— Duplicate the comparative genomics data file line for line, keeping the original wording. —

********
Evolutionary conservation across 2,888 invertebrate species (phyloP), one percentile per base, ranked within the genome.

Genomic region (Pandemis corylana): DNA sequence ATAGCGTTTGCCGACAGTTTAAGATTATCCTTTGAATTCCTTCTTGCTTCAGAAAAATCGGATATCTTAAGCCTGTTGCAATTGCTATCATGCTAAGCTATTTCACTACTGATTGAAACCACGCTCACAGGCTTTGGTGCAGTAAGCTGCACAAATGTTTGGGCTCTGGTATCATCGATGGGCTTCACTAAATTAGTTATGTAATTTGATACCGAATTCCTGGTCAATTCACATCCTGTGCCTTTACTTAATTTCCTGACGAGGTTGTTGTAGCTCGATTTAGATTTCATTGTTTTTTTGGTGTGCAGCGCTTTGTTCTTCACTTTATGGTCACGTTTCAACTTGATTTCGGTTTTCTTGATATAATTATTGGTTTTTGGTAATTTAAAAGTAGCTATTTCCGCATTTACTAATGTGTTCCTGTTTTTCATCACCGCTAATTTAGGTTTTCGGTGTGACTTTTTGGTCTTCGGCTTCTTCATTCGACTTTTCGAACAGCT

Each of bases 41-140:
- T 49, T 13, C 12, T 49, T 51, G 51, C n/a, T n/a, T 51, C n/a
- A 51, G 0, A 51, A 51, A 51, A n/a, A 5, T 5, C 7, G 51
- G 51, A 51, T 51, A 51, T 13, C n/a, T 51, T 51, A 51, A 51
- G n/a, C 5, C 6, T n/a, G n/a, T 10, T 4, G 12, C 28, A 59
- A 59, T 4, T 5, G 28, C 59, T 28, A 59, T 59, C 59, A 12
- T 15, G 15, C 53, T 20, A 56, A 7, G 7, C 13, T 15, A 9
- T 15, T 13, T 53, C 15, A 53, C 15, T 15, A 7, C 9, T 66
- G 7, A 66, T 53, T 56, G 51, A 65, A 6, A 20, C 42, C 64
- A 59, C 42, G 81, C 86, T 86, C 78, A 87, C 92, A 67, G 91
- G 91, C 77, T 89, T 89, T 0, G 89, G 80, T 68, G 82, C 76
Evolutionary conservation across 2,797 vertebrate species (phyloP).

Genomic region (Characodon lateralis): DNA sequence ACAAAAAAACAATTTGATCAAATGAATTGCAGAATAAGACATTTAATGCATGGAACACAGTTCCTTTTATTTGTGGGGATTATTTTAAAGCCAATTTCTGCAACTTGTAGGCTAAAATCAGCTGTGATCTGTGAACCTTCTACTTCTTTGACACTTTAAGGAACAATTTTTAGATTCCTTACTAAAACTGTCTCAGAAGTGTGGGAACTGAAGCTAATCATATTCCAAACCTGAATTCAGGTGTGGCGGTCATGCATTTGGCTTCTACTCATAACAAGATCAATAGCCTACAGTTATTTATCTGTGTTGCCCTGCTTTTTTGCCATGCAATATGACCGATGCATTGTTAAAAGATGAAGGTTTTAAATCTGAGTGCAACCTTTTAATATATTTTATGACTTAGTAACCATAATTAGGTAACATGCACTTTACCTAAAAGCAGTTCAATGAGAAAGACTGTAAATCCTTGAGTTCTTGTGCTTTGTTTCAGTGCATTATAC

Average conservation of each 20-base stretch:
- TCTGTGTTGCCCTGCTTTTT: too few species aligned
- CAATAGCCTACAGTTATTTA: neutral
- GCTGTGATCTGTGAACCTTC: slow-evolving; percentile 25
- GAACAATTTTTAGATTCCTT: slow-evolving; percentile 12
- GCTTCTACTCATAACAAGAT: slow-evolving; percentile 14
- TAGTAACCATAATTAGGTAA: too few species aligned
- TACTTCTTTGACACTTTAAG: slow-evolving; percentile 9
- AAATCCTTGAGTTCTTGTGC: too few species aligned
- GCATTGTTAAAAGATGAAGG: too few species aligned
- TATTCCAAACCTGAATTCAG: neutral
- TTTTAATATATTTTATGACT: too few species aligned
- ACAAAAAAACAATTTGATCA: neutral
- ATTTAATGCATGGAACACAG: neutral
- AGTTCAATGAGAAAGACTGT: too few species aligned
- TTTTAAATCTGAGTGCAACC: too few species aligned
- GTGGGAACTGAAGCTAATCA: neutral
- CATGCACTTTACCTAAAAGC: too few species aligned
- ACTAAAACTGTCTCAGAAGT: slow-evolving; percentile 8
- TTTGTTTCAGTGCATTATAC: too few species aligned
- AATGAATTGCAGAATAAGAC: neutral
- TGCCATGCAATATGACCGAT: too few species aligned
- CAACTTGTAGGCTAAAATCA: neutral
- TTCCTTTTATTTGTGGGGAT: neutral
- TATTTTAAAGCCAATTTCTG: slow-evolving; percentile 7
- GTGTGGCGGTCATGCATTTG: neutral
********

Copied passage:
Evolutionary conservation across 2,888 invertebrate species (phyloP), one percentile per base, ranked within the genome.

Genomic region (Pandemis corylana): DNA sequence ATAGCGTTTGCCGACAGTTTAAGATTATCCTTTGAATTCCTTCTTGCTTCAGAAAAATCGGATATCTTAAGCCTGTTGCAATTGCTATCATGCTAAGCTATTTCACTACTGATTGAAACCACGCTCACAGGCTTTGGTGCAGTAAGCTGCACAAATGTTTGGGCTCTGGTATCATCGATGGGCTTCACTAAATTAGTTATGTAATTTGATACCGAATTCCTGGTCAATTCACATCCTGTGCCTTTACTTAATTTCCTGACGAGGTTGTTGTAGCTCGATTTAGATTTCATTGTTTTTTTGGTGTGCAGCGCTTTGTTCTTCACTTTATGGTCACGTTTCAACTTGATTTCGGTTTTCTTGATATAATTATTGGTTTTTGGTAATTTAAAAGTAGCTATTTCCGCATTTACTAATGTGTTCCTGTTTTTCATCACCGCTAATTTAGGTTTTCGGTGTGACTTTTTGGTCTTCGGCTTCTTCATTCGACTTTTCGAACAGCT

Each of bases 41-140:
- T 49, T 13, C 12, T 49, T 51, G 51, C n/a, T n/a, T 51, C n/a
- A 51, G 0, A 51, A 51, A 51, A n/a, A 5, T 5, C 7, G 51
- G 51, A 51, T 51, A 51, T 13, C n/a, T 51, T 51, A 51, A 51
- G n/a, C 5, C 6, T n/a, G n/a, T 10, T 4, G 12, C 28, A 59
- A 59, T 4, T 5, G 28, C 59, T 28, A 59, T 59, C 59, A 12
- T 15, G 15, C 53, T 20, A 56, A 7, G 7, C 13, T 15, A 9
- T 15, T 13, T 53, C 15, A 53, C 15, T 15, A 7, C 9, T 66
- G 7, A 66, T 53, T 56, G 51, A 65, A 6, A 20, C 42, C 64
- A 59, C 42, G 81, C 86, T 86, C 78, A 87, C 92, A 67, G 91
- G 91, C 77, T 89, T 89, T 0, G 89, G 80, T 68, G 82, C 76
Evolutionary conservation across 2,797 vertebrate species (phyloP).

Genomic region (Characodon lateralis): DNA sequence ACAAAAAAACAATTTGATCAAATGAATTGCAGAATAAGACATTTAATGCATGGAACACAGTTCCTTTTATTTGTGGGGATTATTTTAAAGCCAATTTCTGCAACTTGTAGGCTAAAATCAGCTGTGATCTGTGAACCTTCTACTTCTTTGACACTTTAAGGAACAATTTTTAGATTCCTTACTAAAACTGTCTCAGAAGTGTGGGAACTGAAGCTAATCATATTCCAAACCTGAATTCAGGTGTGGCGGTCATGCATTTGGCTTCTACTCATAACAAGATCAATAGCCTACAGTTATTTATCTGTGTTGCCCTGCTTTTTTGCCATGCAATATGACCGATGCATTGTTAAAAGATGAAGGTTTTAAATCTGAGTGCAACCTTTTAATATATTTTATGACTTAGTAACCATAATTAGGTAACATGCACTTTACCTAAAAGCAGTTCAATGAGAAAGACTGTAAATCCTTGAGTTCTTGTGCTTTGTTTCAGTGCATTATAC

Average conservation of each 20-base stretch:
- TCTGTGTTGCCCTGCTTTTT: too few species aligned
- CAATAGCCTACAGTTATTTA: neutral
- GCTGTGATCTGTGAACCTTC: slow-evolving; percentile 25
- GAACAATTTTTAGATTCCTT: slow-evolving; percentile 12
- GCTTCTACTCATAACAAGAT: slow-evolving; percentile 14
- TAGTAACCATAATTAGGTAA: too few species aligned
- TACTTCTTTGACACTTTAAG: slow-evolving; percentile 9
- AAATCCTTGAGTTCTTGTGC: too few species aligned
- GCATTGTTAAAAGATGAAGG: too few species aligned
- TATTCCAAACCTGAATTCAG: neutral
- TTTTAATATATTTTATGACT: too few species aligned
- ACAAAAAAACAATTTGATCA: neutral
- ATTTAATGCATGGAACACAG: neutral
- AGTTCAATGAGAAAGACTGT: too few species aligned
- TTTTAAATCTGAGTGCAACC: too few species aligned
- GTGGGAACTGAAGCTAATCA: neutral
- CATGCACTTTACCTAAAAGC: too few species aligned
- ACTAAAACTGTCTCAGAAGT: slow-evolving; percentile 8
- TTTGTTTCAGTGCATTATAC: too few species aligned
- AATGAATTGCAGAATAAGAC: neutral
- TGCCATGCAATATGACCGAT: too few species aligned
- CAACTTGTAGGCTAAAATCA: neutral
- TTCCTTTTATTTGTGGGGAT: neutral
- TATTTTAAAGCCAATTTCTG: slow-evolving; percentile 7
- GTGTGGCGGTCATGCATTTG: neutral